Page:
More than 180 people were arrested in 10 Dutch cities as protesters defying a curfew clashed with riot police for a third night running.
Shops in Rotterdam were looted and police used water cannon, as rioters resisted latest Covid restrictions.
Prime Minister Mark Rutte condemned "criminal violence" and the justice minister said the curfew would remain.
The Dutch chief of police said the riots no longer had "anything to do with the basic right to demonstrate".
The Netherlands has had nearly one million confirmed Covid cases since the start of the outbreak, with more than 13,500 deaths, according to Johns Hopkins University in the US, which is tracking the pandemic.
The government recently introduced a night-time curfew which runs from 21:00 (20:00 GMT) to 04:30. Anyone caught violating it faces a €95 (£84) fine.
What happened on Monday night
There were further violent scenes in many towns and cities. Riot police clashed with protesters in Rotterdam and Amsterdam, as well as Amersfoort, Den Bosch, Alphen and Helmond.
Some of the worst disturbances were in the south of Rotterdam where police said 10 officers were hurt. Across the country 184 people were arrested. Amsterdam's mayor appealed to parents to keep young people indoors.
Fires were lit on the streets of The Hague, where police on bicycles attempted to move small clusters of men who threw stones and fireworks. There was violence in the southern city of Den Bosch, where rioters set off fireworks, broke windows, looted a supermarket and overturned cars.
A woman living near Den Bosch train station told Dutch radio that masked youths had left a trail of destruction in the city centre. "I saw windows smashed and fireworks going off. Really crazy, just like a war zone," the woman said. Roads into the city were closed to stop people joining the rioters and Mayor Jack Mikkers imposed an emergency order banning gatherings on Tuesday.
What's behind the riots?
The ignition of discontent has rocked the core of Dutch society.
In the absence of any legitimate way to socialise, is this simply an outlet for young men to feel part of something, their masks concealing their identities and enabling them to violently channel their frustrations?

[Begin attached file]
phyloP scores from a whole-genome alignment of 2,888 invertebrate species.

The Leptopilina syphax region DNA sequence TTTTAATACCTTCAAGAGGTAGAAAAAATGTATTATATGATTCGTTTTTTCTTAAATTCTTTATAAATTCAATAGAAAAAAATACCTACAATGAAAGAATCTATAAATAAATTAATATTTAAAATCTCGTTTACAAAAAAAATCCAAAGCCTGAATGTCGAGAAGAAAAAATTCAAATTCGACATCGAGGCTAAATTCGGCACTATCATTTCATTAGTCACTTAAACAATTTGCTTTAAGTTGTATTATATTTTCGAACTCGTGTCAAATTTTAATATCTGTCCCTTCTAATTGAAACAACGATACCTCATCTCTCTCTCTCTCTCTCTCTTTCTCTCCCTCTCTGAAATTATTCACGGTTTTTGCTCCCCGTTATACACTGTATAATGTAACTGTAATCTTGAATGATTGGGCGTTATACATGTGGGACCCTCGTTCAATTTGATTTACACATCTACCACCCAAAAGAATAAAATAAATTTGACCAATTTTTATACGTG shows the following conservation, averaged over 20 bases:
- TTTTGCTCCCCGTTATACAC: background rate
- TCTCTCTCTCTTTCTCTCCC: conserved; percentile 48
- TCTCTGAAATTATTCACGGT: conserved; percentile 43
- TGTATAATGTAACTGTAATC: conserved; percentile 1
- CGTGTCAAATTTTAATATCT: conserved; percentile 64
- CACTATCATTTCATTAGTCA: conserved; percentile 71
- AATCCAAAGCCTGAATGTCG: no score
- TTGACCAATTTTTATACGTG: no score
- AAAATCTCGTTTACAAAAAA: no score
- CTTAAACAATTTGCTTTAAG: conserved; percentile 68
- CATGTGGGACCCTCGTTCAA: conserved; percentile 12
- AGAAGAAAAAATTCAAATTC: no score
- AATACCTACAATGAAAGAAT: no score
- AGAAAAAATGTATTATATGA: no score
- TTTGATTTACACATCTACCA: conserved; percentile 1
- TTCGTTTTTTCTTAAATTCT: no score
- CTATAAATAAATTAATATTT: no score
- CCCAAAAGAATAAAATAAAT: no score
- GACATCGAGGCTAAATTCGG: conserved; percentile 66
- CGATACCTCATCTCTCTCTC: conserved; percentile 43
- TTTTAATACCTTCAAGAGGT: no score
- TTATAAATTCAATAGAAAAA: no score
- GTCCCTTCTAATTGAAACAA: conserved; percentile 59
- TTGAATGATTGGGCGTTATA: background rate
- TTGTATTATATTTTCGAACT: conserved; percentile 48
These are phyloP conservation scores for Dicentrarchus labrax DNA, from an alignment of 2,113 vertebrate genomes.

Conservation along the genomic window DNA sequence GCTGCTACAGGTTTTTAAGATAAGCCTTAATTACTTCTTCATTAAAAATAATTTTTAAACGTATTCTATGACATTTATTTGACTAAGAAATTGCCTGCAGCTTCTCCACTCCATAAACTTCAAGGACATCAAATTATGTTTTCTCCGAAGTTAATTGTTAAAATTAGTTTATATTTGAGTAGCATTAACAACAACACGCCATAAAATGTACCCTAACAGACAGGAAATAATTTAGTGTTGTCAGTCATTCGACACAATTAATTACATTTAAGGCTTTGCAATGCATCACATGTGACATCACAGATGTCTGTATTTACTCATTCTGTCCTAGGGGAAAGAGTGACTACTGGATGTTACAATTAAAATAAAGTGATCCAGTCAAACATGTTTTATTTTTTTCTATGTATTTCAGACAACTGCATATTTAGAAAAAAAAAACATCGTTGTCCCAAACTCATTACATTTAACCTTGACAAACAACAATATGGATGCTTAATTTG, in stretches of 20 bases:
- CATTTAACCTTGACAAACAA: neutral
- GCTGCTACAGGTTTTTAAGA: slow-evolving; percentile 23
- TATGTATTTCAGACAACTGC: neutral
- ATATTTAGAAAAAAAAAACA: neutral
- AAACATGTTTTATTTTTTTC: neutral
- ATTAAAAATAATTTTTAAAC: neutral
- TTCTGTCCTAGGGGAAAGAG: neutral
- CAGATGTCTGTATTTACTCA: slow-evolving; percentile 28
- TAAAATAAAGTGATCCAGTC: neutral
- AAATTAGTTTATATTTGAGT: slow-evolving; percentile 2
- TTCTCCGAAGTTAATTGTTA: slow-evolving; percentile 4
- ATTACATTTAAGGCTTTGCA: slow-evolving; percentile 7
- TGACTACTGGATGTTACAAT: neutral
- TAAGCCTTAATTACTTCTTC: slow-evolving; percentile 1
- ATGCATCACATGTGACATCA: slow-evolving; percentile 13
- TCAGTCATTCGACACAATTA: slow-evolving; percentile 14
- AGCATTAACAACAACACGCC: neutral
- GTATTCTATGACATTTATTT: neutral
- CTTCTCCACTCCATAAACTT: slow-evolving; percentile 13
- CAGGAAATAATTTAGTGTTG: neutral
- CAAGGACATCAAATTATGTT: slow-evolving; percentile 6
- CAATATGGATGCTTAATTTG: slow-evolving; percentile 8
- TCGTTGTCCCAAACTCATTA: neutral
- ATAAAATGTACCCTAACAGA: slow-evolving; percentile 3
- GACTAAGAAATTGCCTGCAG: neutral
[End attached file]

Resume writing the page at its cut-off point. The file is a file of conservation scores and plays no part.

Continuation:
There are more sinister influences at play. Messages on social media, overt and covert, have whipped up anger. Misinformation has even been spread by some politicians.
Some feared a curfew would be a tipping point, as Dutch restrictions tighten while some neighbouring countries relax their rules. The vast majority of people in the Netherlands are peacefully observing the curfew.
The unrest was initially seen as a response to the first "stay-at-home" order imposed since Nazi occupation during World War Two. That notion has been dismissed by Prime Minister Mark Rutte, who said the rioters were simply criminals and would be treated as such.
But there are simmering anxieties in Dutch towns and cities, and with less than two months before a general election, voters are vulnerable and the streets volatile.
How Netherlands has reacted
There has been widespread shock at the violence. In Rotterdam, where police used water cannon during clashes with rioters, Mayor Ahmed Aboutaleb signed an emergency decree, giving police broader powers of arrest. He reacted furiously to shops being looted in the south of the city, condemning "shameless thieves, I can't call it anything else".
The prime minister said the police had the government's full support: "The riots have nothing to do with protesting or fighting for freedom."
Rotterdam shop-owner Emrah Köker said he had no words for what he had seen. "How can this happen in the Netherlands?" he asked Dutch daily newspaper Algemeen Dagblad. Justice Minister Ferd Grapperhuis challenged anyone to explain what looting a shop had to do with coronavirus.
The mayor of Den Bosch said police had struggled to respond to the violence because they were needed in other nearby towns.
Football fans of the Willem II club took to the streets of Tilburg to "protect their city" against rioters, news site Brabants Dagblad reports.
Mayors in several cities have vowed to introduce emergency measures in an effort to prevent more disturbances.